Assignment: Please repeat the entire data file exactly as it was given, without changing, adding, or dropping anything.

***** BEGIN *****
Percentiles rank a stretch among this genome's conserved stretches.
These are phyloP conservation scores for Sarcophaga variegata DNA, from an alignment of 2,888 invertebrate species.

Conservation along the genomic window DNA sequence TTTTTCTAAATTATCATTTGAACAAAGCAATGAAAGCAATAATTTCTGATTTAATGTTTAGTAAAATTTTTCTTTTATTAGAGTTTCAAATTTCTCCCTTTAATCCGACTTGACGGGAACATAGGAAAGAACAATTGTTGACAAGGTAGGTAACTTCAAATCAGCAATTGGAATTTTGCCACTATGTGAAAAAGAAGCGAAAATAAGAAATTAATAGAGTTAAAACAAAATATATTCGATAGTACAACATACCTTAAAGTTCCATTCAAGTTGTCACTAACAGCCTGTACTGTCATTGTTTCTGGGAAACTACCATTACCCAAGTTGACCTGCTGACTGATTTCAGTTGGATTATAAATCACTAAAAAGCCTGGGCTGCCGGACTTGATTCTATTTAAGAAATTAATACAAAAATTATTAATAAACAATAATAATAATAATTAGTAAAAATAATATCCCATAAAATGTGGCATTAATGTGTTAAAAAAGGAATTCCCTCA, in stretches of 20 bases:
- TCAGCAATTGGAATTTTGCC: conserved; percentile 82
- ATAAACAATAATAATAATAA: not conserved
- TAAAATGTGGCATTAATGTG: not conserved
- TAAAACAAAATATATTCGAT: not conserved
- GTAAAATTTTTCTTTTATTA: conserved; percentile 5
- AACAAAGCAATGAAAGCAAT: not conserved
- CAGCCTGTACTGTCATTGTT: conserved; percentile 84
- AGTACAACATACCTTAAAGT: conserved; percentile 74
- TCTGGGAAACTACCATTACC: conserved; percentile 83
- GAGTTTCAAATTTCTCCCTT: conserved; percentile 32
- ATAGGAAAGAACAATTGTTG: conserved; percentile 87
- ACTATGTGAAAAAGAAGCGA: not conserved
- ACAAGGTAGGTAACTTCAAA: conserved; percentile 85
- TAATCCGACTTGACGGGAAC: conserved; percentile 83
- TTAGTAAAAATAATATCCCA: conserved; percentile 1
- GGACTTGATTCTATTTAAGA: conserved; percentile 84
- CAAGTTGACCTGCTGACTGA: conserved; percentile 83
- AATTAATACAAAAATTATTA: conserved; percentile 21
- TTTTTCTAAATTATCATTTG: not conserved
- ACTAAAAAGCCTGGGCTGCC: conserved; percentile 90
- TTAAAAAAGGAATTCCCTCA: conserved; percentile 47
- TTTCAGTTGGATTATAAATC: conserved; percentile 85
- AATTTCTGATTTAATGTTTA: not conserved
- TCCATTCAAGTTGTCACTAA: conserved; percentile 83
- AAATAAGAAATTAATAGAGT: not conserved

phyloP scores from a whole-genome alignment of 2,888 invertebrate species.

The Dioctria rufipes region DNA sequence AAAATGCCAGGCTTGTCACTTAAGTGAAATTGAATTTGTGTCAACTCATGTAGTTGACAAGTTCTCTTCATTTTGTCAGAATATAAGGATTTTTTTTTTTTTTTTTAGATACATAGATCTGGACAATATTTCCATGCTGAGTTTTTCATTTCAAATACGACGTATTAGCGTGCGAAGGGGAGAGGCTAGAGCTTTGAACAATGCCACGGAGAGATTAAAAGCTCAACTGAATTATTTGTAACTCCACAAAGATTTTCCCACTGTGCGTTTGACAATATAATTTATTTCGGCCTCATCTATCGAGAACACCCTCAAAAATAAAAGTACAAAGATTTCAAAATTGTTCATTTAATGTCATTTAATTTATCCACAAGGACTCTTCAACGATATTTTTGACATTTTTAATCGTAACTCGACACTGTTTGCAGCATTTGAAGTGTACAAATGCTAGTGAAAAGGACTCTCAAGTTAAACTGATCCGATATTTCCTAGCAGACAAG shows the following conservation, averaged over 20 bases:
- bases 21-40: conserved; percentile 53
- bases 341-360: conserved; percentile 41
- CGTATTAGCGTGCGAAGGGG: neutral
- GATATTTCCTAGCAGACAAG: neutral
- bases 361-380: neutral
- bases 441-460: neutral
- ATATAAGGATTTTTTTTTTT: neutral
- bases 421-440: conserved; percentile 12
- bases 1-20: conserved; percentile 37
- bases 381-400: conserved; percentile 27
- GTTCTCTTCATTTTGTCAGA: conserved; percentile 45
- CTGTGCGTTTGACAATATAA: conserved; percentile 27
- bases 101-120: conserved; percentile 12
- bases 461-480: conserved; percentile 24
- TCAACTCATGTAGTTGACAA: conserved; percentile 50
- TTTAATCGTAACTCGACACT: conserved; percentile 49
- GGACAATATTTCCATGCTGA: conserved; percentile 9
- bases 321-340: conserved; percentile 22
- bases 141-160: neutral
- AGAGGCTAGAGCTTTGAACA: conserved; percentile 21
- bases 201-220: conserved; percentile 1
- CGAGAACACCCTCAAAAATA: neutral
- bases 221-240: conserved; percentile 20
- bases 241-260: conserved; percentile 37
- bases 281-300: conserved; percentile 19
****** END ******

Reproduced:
Percentiles rank a stretch among this genome's conserved stretches.
These are phyloP conservation scores for Sarcophaga variegata DNA, from an alignment of 2,888 invertebrate species.

Conservation along the genomic window DNA sequence TTTTTCTAAATTATCATTTGAACAAAGCAATGAAAGCAATAATTTCTGATTTAATGTTTAGTAAAATTTTTCTTTTATTAGAGTTTCAAATTTCTCCCTTTAATCCGACTTGACGGGAACATAGGAAAGAACAATTGTTGACAAGGTAGGTAACTTCAAATCAGCAATTGGAATTTTGCCACTATGTGAAAAAGAAGCGAAAATAAGAAATTAATAGAGTTAAAACAAAATATATTCGATAGTACAACATACCTTAAAGTTCCATTCAAGTTGTCACTAACAGCCTGTACTGTCATTGTTTCTGGGAAACTACCATTACCCAAGTTGACCTGCTGACTGATTTCAGTTGGATTATAAATCACTAAAAAGCCTGGGCTGCCGGACTTGATTCTATTTAAGAAATTAATACAAAAATTATTAATAAACAATAATAATAATAATTAGTAAAAATAATATCCCATAAAATGTGGCATTAATGTGTTAAAAAAGGAATTCCCTCA, in stretches of 20 bases:
- TCAGCAATTGGAATTTTGCC: conserved; percentile 82
- ATAAACAATAATAATAATAA: not conserved
- TAAAATGTGGCATTAATGTG: not conserved
- TAAAACAAAATATATTCGAT: not conserved
- GTAAAATTTTTCTTTTATTA: conserved; percentile 5
- AACAAAGCAATGAAAGCAAT: not conserved
- CAGCCTGTACTGTCATTGTT: conserved; percentile 84
- AGTACAACATACCTTAAAGT: conserved; percentile 74
- TCTGGGAAACTACCATTACC: conserved; percentile 83
- GAGTTTCAAATTTCTCCCTT: conserved; percentile 32
- ATAGGAAAGAACAATTGTTG: conserved; percentile 87
- ACTATGTGAAAAAGAAGCGA: not conserved
- ACAAGGTAGGTAACTTCAAA: conserved; percentile 85
- TAATCCGACTTGACGGGAAC: conserved; percentile 83
- TTAGTAAAAATAATATCCCA: conserved; percentile 1
- GGACTTGATTCTATTTAAGA: conserved; percentile 84
- CAAGTTGACCTGCTGACTGA: conserved; percentile 83
- AATTAATACAAAAATTATTA: conserved; percentile 21
- TTTTTCTAAATTATCATTTG: not conserved
- ACTAAAAAGCCTGGGCTGCC: conserved; percentile 90
- TTAAAAAAGGAATTCCCTCA: conserved; percentile 47
- TTTCAGTTGGATTATAAATC: conserved; percentile 85
- AATTTCTGATTTAATGTTTA: not conserved
- TCCATTCAAGTTGTCACTAA: conserved; percentile 83
- AAATAAGAAATTAATAGAGT: not conserved

phyloP scores from a whole-genome alignment of 2,888 invertebrate species.

The Dioctria rufipes region DNA sequence AAAATGCCAGGCTTGTCACTTAAGTGAAATTGAATTTGTGTCAACTCATGTAGTTGACAAGTTCTCTTCATTTTGTCAGAATATAAGGATTTTTTTTTTTTTTTTTAGATACATAGATCTGGACAATATTTCCATGCTGAGTTTTTCATTTCAAATACGACGTATTAGCGTGCGAAGGGGAGAGGCTAGAGCTTTGAACAATGCCACGGAGAGATTAAAAGCTCAACTGAATTATTTGTAACTCCACAAAGATTTTCCCACTGTGCGTTTGACAATATAATTTATTTCGGCCTCATCTATCGAGAACACCCTCAAAAATAAAAGTACAAAGATTTCAAAATTGTTCATTTAATGTCATTTAATTTATCCACAAGGACTCTTCAACGATATTTTTGACATTTTTAATCGTAACTCGACACTGTTTGCAGCATTTGAAGTGTACAAATGCTAGTGAAAAGGACTCTCAAGTTAAACTGATCCGATATTTCCTAGCAGACAAG shows the following conservation, averaged over 20 bases:
- bases 21-40: conserved; percentile 53
- bases 341-360: conserved; percentile 41
- CGTATTAGCGTGCGAAGGGG: neutral
- GATATTTCCTAGCAGACAAG: neutral
- bases 361-380: neutral
- bases 441-460: neutral
- ATATAAGGATTTTTTTTTTT: neutral
- bases 421-440: conserved; percentile 12
- bases 1-20: conserved; percentile 37
- bases 381-400: conserved; percentile 27
- GTTCTCTTCATTTTGTCAGA: conserved; percentile 45
- CTGTGCGTTTGACAATATAA: conserved; percentile 27
- bases 101-120: conserved; percentile 12
- bases 461-480: conserved; percentile 24
- TCAACTCATGTAGTTGACAA: conserved; percentile 50
- TTTAATCGTAACTCGACACT: conserved; percentile 49
- GGACAATATTTCCATGCTGA: conserved; percentile 9
- bases 321-340: conserved; percentile 22
- bases 141-160: neutral
- AGAGGCTAGAGCTTTGAACA: conserved; percentile 21
- bases 201-220: conserved; percentile 1
- CGAGAACACCCTCAAAAATA: neutral
- bases 221-240: conserved; percentile 20
- bases 241-260: conserved; percentile 37
- bases 281-300: conserved; percentile 19